The first anti-drug legislation in the United States is an indirect result of the opium wars of the mid-1800s. The British had gone to war with China because they were in a trade deficit with the country and needed a commodity to sell to the Chinese. Opium was chosen, which they extracted from their colonies in India. The Chinese emperor, on the other hand, did not want the population to become addicted to the drug and forbade the British to sell it. Thus, the British went to war and the British Navy crushed the Chinese army and was thus able to set about making millions of Chinese dependent on the plant extract.
In 1880, the American railroad was completed, which was largely built by the Chinese. The diligent workers were seen as a threat to American workers and a smear campaign was launched. It focused on smoking opium in so-called opium dens. The campaign worked and a beautiful day in May, two years later, the Chinese Exclusion Act was signed by President Chester A. Arthur. It made it illegal for Chinese, with few exceptions, to emigrate to the states. 27 years later, after further propaganda, the first legislation against a narcotic drug was signed in the United States. The law was called the Smoking Opium Exclusion Act and made it illegal to import and inhale the drug. Taking the drug as a pill or with a syringe was still perfectly legal and widespread among the white population.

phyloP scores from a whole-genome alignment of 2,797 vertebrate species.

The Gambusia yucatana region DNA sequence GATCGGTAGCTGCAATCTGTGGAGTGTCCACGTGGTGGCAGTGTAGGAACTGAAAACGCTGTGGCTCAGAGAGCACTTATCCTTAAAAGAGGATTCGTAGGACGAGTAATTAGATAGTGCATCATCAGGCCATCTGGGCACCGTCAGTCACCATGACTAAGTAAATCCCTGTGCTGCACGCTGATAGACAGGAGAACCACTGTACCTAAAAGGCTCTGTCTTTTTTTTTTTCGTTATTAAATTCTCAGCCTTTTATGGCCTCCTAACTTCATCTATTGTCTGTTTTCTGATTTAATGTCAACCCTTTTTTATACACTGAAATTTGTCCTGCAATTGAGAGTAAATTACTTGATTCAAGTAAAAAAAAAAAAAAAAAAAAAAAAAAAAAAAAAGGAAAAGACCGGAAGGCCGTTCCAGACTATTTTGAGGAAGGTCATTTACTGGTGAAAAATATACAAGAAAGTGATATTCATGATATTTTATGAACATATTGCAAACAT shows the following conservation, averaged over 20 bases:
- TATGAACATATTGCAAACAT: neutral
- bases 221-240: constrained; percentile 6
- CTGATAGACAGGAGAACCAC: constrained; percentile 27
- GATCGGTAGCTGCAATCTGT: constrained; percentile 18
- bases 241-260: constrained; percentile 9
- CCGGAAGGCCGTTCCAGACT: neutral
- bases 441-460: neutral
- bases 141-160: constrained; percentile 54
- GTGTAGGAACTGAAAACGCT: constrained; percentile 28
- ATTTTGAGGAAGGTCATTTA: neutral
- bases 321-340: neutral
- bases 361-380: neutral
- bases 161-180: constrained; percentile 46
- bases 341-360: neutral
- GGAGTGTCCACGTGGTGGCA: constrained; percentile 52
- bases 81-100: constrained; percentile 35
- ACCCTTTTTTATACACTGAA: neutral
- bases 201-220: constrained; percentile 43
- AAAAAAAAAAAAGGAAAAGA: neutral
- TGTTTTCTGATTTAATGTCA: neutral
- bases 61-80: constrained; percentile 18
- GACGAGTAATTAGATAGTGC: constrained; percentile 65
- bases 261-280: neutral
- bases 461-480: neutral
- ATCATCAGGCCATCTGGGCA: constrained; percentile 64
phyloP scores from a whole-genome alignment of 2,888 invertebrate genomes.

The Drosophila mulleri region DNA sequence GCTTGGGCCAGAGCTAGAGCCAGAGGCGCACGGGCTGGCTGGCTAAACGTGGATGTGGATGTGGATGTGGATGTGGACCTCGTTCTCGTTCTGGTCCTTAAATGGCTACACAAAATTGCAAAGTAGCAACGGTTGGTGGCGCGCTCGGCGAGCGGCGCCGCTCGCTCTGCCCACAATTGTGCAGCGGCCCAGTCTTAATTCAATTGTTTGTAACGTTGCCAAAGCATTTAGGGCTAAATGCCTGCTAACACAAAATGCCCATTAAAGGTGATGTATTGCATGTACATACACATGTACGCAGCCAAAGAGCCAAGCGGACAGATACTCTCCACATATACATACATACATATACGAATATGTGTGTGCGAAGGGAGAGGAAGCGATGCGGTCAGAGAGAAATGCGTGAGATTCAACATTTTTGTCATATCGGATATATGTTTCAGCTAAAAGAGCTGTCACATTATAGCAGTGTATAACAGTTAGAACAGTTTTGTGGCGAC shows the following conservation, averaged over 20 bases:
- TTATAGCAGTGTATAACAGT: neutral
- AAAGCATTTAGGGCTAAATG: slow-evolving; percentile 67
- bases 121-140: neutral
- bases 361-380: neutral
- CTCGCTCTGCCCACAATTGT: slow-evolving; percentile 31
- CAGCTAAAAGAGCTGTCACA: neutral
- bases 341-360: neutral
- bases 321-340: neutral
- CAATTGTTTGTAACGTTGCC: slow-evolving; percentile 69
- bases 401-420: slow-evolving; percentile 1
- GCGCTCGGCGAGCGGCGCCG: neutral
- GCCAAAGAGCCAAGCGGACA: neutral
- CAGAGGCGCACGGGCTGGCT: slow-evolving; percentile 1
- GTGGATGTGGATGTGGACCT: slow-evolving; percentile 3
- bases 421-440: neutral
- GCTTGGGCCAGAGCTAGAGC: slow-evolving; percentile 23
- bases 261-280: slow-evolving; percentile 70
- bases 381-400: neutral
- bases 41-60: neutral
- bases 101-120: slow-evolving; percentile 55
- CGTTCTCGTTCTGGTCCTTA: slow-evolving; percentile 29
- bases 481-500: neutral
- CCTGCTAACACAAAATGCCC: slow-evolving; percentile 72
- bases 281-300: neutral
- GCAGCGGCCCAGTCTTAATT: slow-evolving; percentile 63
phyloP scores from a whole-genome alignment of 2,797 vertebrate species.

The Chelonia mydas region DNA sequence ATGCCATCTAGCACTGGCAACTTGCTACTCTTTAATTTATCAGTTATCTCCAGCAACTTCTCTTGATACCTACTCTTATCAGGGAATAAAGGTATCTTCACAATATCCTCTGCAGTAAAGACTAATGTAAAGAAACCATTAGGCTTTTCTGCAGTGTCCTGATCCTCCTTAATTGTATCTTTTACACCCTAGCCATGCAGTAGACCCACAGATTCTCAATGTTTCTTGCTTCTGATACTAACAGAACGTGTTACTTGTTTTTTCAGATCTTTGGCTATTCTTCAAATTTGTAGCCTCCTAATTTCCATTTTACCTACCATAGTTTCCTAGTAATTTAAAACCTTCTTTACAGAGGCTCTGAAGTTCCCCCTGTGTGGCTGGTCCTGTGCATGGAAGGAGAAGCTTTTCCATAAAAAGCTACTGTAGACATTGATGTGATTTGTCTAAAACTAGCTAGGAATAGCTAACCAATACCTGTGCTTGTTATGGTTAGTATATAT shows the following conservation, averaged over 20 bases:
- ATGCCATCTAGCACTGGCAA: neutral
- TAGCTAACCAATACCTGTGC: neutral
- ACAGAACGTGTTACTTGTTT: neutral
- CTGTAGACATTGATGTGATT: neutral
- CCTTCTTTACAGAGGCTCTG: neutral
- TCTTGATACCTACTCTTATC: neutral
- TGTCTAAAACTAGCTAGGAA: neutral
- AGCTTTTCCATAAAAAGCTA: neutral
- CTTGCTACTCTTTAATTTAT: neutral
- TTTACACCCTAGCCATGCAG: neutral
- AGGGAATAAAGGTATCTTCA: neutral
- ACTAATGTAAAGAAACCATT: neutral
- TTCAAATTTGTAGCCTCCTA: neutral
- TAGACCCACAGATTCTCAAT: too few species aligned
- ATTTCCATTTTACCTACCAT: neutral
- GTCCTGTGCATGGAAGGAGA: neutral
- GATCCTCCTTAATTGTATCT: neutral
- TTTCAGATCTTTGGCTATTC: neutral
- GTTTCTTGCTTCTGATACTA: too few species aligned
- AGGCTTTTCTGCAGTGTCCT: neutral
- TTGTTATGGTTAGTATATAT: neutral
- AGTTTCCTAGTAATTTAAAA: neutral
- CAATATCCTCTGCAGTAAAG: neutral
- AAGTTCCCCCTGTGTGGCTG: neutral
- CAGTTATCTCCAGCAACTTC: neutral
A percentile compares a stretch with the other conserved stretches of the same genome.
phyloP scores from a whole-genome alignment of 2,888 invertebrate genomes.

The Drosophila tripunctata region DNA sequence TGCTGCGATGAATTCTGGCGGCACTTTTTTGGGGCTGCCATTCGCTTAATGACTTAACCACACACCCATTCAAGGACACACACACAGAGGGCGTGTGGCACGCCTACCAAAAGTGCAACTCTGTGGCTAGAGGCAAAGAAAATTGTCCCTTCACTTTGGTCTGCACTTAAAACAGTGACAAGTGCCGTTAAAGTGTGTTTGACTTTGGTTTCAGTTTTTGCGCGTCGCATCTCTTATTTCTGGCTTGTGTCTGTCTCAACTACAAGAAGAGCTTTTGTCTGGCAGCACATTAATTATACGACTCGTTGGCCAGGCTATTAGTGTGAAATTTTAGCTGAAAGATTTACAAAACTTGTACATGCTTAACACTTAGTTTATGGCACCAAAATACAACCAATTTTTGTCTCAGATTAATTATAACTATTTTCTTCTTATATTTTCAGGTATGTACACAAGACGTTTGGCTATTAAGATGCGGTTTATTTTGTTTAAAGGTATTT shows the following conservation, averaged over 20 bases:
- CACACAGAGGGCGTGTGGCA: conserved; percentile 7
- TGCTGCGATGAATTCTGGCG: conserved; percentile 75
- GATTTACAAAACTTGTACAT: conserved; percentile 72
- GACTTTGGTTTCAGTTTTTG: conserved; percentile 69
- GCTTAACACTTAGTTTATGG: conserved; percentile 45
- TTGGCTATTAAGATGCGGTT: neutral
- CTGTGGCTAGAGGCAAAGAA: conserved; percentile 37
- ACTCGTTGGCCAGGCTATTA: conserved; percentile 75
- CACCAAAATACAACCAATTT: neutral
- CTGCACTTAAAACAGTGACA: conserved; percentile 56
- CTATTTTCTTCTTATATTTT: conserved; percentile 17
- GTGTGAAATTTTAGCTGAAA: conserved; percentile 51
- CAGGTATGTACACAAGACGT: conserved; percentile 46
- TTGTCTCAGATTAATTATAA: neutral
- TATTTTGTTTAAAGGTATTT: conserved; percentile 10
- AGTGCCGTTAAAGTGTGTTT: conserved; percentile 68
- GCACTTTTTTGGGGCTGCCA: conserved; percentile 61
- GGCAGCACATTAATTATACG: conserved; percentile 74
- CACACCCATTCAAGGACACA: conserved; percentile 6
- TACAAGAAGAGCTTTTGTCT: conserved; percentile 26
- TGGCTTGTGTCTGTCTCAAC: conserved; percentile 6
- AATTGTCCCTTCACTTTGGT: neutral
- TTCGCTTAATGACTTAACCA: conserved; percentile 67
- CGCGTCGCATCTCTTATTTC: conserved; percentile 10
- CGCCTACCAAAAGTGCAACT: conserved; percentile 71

The story continues in the work “Substance city”